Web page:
So, whilst I believe that teaching Thinking has value, I do not believe it can be done divorced from the curriculum. At my school the explicit teaching of thinking is limited, we wish it to be embedded in our curriculum, rather than becoming the focus of the curriculum. It would be lovely to believe that the move online would allow teachers to throw off the yoke of curricula and standardized testing and teach students to think, to problem-solve. Sadly I do not think that it does. It is rather naive, to believe that students, simply by doing an online project rather than more formal classes, will develop thinking skills miraculously. Thinking skills need to be carefully scaffolded and nurtured. Even in a Thinking class tasks are contextualised and we seek to draw students’ attention to opportunities for transferring their skills across the curriculum. As any teacher who has ever set an open-ended project will know, the success of the project depends on how carefully it was scaffolded and supported. Remote learning will not suddenly unlock hidden abilities in our students. If we want those abilities to emerge we need to put in the pedagogical work to develop them. And remote teaching is hard, it is hard enough teaching the regular curriculum.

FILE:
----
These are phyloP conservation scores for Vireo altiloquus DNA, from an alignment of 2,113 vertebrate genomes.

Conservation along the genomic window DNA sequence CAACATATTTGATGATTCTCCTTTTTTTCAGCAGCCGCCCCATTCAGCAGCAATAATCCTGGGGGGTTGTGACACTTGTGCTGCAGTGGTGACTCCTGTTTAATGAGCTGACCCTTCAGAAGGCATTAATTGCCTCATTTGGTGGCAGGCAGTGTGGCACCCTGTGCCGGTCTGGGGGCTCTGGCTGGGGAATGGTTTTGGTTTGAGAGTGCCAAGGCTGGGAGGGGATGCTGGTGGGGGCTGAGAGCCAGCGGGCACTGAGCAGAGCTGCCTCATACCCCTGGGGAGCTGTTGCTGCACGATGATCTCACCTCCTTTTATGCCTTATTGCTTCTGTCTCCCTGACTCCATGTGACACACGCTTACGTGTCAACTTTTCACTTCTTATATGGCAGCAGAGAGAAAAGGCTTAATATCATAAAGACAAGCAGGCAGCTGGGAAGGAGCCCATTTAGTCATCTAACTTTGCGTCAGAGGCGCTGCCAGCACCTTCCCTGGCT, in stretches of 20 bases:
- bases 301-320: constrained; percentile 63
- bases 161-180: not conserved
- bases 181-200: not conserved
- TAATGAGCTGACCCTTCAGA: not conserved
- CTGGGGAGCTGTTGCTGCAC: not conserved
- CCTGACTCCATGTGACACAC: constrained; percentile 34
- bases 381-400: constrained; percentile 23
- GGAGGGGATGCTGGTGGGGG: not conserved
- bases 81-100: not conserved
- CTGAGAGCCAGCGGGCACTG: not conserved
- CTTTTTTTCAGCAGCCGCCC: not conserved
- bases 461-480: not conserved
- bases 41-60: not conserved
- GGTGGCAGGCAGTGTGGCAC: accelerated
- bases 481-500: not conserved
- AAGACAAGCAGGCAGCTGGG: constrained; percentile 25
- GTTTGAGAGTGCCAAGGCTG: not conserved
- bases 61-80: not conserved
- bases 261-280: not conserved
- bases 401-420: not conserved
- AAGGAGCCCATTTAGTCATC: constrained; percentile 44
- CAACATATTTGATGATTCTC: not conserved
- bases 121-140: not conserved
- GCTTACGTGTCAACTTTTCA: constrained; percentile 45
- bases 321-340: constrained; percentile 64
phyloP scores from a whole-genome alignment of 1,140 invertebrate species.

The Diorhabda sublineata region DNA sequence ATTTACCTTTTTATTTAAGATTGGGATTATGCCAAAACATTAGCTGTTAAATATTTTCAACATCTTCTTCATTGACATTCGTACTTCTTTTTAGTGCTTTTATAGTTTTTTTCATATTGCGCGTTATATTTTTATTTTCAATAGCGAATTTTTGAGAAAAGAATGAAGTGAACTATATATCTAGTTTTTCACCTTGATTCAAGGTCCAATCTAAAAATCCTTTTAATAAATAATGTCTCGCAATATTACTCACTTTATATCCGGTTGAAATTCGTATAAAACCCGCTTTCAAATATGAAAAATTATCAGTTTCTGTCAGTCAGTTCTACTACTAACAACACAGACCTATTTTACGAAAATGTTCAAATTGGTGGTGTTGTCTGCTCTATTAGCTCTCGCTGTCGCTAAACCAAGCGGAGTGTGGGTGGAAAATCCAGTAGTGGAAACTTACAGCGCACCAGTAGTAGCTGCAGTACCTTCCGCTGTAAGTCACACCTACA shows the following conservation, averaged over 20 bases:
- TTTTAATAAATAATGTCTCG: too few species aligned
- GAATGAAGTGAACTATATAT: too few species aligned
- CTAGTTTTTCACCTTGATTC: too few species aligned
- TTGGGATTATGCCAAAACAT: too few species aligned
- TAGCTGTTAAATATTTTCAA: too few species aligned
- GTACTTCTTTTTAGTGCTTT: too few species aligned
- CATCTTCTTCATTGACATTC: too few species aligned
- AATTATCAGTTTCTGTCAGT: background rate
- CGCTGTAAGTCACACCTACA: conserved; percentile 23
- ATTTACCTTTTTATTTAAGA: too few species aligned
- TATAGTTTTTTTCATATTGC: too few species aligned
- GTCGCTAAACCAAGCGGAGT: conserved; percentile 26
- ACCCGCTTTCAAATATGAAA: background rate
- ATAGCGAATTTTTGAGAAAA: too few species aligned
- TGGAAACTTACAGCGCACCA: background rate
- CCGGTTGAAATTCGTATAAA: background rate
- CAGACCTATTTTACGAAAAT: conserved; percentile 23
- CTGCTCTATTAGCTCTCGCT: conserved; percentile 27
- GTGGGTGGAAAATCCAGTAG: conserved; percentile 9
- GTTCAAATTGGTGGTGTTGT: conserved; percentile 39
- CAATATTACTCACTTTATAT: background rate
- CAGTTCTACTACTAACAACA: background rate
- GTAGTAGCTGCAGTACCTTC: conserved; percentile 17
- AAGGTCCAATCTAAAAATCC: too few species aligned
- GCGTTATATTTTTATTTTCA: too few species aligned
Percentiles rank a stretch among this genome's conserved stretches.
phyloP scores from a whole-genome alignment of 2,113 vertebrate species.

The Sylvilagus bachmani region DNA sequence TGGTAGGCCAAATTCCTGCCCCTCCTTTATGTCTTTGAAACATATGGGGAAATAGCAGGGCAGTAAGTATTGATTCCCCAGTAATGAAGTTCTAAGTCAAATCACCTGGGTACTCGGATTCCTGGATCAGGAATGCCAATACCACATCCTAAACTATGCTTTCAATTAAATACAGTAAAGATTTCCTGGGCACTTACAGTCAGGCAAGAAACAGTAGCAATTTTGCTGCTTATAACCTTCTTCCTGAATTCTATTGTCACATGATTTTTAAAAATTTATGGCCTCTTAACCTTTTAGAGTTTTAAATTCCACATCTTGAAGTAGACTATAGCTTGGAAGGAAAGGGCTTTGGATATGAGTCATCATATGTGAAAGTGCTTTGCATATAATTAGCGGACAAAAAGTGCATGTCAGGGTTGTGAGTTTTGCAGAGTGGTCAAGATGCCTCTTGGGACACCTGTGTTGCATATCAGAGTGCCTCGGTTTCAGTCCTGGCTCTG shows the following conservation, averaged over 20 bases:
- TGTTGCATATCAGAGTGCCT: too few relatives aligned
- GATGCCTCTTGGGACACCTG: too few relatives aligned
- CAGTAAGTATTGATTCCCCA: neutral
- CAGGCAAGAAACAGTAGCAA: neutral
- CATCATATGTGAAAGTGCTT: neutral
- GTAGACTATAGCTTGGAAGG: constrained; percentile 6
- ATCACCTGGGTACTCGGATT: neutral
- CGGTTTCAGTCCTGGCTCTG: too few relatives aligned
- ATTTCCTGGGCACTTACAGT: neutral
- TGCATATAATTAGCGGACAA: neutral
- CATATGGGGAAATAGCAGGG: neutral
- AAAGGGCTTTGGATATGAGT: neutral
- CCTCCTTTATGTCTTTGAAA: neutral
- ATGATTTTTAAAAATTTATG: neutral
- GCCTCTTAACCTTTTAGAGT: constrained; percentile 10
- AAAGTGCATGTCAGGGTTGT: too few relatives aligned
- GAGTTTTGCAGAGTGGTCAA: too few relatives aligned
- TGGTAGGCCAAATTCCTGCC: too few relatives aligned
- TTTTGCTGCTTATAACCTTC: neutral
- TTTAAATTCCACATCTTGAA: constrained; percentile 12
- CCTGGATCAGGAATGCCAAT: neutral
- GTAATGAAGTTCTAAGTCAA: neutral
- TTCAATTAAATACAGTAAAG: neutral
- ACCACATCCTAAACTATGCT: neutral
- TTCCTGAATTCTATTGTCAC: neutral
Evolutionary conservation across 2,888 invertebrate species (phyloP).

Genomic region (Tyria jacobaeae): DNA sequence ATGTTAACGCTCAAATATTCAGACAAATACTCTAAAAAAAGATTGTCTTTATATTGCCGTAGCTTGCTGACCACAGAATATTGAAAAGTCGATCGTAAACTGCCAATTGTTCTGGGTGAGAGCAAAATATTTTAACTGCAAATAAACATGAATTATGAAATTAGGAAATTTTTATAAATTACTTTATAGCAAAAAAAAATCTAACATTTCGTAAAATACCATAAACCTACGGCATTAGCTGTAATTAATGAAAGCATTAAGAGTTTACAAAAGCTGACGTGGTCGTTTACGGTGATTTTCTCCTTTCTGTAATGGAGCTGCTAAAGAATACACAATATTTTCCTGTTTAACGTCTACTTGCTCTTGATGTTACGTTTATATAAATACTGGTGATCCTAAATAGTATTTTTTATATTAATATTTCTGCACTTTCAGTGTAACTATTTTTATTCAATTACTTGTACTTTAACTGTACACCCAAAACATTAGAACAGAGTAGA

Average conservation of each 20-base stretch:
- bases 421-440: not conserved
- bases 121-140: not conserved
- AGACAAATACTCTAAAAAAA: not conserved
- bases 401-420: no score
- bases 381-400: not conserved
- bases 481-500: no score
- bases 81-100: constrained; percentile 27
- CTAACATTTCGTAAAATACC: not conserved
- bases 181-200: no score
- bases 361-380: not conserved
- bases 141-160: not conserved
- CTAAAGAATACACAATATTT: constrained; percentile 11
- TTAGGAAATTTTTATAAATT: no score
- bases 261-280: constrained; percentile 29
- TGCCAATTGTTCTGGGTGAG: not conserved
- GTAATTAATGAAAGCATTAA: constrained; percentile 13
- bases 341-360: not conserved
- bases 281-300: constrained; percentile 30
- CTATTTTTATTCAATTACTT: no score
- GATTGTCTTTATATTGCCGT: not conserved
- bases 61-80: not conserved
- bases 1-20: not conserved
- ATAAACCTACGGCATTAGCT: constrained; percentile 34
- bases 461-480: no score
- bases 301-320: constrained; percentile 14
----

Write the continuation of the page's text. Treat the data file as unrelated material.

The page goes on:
Doing the kind of work needed to foster advanced thinking skills over Zoom?

I don’t think so.

 

The Great Onlining – From Digital Natives to Digital Aliens – Reflections after Week Two!

After two weeks of remote teaching, I have to say that mental exhaustion is starting to set in. I can only imagine how challenging it is for students as well. In last week’s blog I highlighted the problem of reaching students online who might not be able to be reached, or might not want to be reached. Technological problems aside, the very constraints of online platforms may make it more difficult for students to focus, find relevant instructions and resources or manage their time effectively enough to be able to complete much work.